Dusted & rimmed

Dusted & rimmed

From dehydrated powders to sugar pops and juice lollies, here’s how bars are planning to create the sweet stir with garnishes in your drink, writes Aman Dua

Garnishes are much more than just the fancy wedge that is perched on the rim of your favourite Cosmopolitan. When used wisely, they can be that thin line — or the twisty wave — between a good cocktail and the one that has been shaken to be your next favourite poison.

If you look at the history of drinks, garnishes have played a huge role in the making of the drink — whether it is cranking up the whiskey sour palate appeal with a citrus peel, giving vibrancy to the dry Martini by dropping two pit-less green olives skewed in a toothpick, or the classic lemon slice in rum and coke. In fact, the Sangria — one of the finest punches to have been innovated by the drink makers of yore — is perhaps the most delectable examples of the role of garnish when it comes to a drink.

Pina de Indes
Pina de Indes

So integral have some of the garnishes been to their drinks that without them the cocktail looks incomplete — even unrecognisable. History has it that even kings and emperors like Nero, Shah Jahan and Henry VIII — in whose era garnishes enjoyed the most limelight — insisted that the drinks shouldn’t only be good in taste but in the smell too. The drink makers back then in India were called Shunris and they dedicated much of their time trying to harvest different nose notes from ingredients that could announce the arrival of their drink much like the food on the table. And in doing this, they drew plenty of inspirations from Kashayam, the drinks that were concocted for health and are our traditional beverages. Yet, by the end of prohibition, bars who had taken to working with fruit and sugar concentrates had almost forgotten about the power of a good garnish and had reduced it to just a showcase — or for some form of aroma. This perhaps explains why most old-time bars in the country still use citrus fruits and peels. These were not only sweet-sour juicy globes which were big on aroma but also had better luck on the rim than an apple or other fruit that could wilt. But what won them the invincible position was the aroma. You can smell a drink whose glass rim has been rubbed with the peel or coated with lime infused salt from a mile, in the manner of saying. And it remained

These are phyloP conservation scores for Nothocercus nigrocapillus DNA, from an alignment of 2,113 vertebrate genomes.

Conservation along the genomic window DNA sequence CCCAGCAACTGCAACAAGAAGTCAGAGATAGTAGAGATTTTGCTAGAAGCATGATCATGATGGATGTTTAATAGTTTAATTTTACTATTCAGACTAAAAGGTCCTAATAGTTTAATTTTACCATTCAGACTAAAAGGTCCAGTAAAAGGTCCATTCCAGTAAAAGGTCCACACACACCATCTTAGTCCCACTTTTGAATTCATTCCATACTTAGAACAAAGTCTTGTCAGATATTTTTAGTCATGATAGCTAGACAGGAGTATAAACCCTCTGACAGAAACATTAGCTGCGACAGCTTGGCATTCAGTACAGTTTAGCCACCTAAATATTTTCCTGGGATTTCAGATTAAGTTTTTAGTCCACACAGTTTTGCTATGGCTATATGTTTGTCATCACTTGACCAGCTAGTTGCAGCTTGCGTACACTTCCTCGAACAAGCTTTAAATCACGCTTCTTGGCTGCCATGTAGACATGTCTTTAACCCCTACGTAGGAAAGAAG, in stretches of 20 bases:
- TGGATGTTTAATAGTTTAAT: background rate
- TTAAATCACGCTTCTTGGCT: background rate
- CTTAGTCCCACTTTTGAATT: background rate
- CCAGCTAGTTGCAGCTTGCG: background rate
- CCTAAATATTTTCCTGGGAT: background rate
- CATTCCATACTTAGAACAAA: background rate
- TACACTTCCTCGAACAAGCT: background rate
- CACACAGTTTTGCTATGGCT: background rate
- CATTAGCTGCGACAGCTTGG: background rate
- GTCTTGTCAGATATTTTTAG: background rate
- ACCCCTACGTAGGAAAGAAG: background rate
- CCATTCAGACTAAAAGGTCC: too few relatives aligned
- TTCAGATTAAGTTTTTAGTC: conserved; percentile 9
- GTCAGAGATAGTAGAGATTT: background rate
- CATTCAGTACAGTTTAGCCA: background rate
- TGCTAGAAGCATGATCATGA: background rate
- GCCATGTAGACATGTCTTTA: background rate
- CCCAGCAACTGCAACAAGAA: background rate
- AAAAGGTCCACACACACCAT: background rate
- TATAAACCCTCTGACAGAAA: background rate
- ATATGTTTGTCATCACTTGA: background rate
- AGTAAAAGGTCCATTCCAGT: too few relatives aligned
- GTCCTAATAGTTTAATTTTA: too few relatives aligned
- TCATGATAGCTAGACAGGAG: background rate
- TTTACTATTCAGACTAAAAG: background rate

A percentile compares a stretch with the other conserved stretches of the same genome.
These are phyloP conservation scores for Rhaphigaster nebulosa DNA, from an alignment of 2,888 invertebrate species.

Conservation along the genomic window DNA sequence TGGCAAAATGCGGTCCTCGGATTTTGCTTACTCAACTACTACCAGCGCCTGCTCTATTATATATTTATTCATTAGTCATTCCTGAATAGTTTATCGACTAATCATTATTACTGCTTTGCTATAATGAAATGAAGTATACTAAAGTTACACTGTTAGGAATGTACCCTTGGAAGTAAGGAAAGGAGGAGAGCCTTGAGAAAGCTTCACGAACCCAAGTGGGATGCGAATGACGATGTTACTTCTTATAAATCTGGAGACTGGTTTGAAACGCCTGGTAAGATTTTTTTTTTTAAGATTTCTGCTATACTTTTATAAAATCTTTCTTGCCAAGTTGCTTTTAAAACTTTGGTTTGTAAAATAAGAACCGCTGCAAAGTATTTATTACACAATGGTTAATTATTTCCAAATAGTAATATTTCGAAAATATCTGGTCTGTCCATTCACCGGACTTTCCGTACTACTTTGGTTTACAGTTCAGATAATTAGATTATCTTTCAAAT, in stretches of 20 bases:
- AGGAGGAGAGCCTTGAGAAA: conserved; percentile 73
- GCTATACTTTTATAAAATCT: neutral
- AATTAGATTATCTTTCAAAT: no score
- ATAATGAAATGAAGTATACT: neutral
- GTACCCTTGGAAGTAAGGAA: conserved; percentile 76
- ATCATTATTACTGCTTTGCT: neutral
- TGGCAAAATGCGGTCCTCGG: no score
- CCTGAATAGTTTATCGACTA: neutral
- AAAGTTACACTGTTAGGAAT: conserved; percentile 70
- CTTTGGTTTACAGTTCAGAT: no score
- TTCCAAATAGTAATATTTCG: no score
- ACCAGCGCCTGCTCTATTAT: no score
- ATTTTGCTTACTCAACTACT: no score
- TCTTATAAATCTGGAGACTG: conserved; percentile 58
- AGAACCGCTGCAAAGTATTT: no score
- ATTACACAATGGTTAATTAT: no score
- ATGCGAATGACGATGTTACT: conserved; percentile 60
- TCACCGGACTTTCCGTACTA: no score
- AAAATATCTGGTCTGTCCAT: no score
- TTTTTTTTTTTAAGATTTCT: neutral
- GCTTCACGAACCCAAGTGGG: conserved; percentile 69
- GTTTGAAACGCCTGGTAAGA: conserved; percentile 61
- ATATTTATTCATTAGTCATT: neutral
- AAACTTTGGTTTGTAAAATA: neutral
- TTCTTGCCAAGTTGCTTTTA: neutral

so every time the rim moved close to your lips creating a memory that would recall that cocktail first.

The zeal to explore garnishes began somewhere around the turn of this decade when ‘sustainability’ became a buzz word, and much like the kitchens, bars too began looking for inspiration in local ingredients and global trends. For bars, that search began and revolved for much time around oranges, watermelons, pineapples and those that were a part of the traditional garnish framework.

While the juices began replacing the sugar syrups, given that fresh juices made for better flavour play in the glass (bars even replaced the simple sugar syrup that is used in almost 70% of cocktails with sugarcane juice) for a select few bartenders, this meant a relook at the garnish canvas once again. Peels, fruits and spices became the centre of more experiments.

Sangria
Sangria

Supported by molecular gastronomy tools and the spice and produce base at large, Indian bartenders began making their own set of drink flavourants beginning with infused salts, bitters, and smoked garnishes. A handful went ahead to work with dehydrated powders as well, which not only gave the peels a longer shelf life but versatility without the fear of turning a drink bitter. 2020 however fast-tracked the bars into finding newer ways to up their game while being truly sustainable. Getting garnishes, juices and powders was cutting the grade, and thus began a search for elevated flavourants that could crank up the experience without taking the fun and quirkiness of a bar. The solution: sugar loops. Made with fruit and vegetable juices dehydrated and then coated with diluted corn syrup and dusted with powdered sugar or salt, as the bar menu demands, these not only ensured that bars truly went fresh, local and sustainable but also worked to create this stunning DIY themed cocktail presentation, where the sweetness of a drink would be decided by the patron himself with these sugar loops. Appearance-wise, depending upon whether they were dusted or simply coated, they looked like these jellies served alongside a drink, but their work was much more intense than that. Each fruit loop — the making of which allowed them to experiment with vegetables as well like beets, black carrot, pumpkin and sweet potatoes — were these little flavour bombs that went about sweetening your drink as well as adding a little burst of flavours. The result, from start to finish you had the same taste, and mouthfeel. On the bar side, these fruit loops ensured a yearlong run of a certain signature cocktail, aided in discovering unique ingredients to play with like Ambula (dried mango) from Odisha, Gondhoraj from West Bengal, Shahtoot from Delhi, star fruit from Kerala but also slashed the cost of garnishes by half (an artisanal bar usually spends up to 20K plus a week) thereby turning effectively sustainable. The bonus being, they made drinks more engaging, as, with the fruit loops, part of a cocktail success passes on to the patron, who gives it that perfect finishing touch.

(The author is a seasoned bartender & consultant.)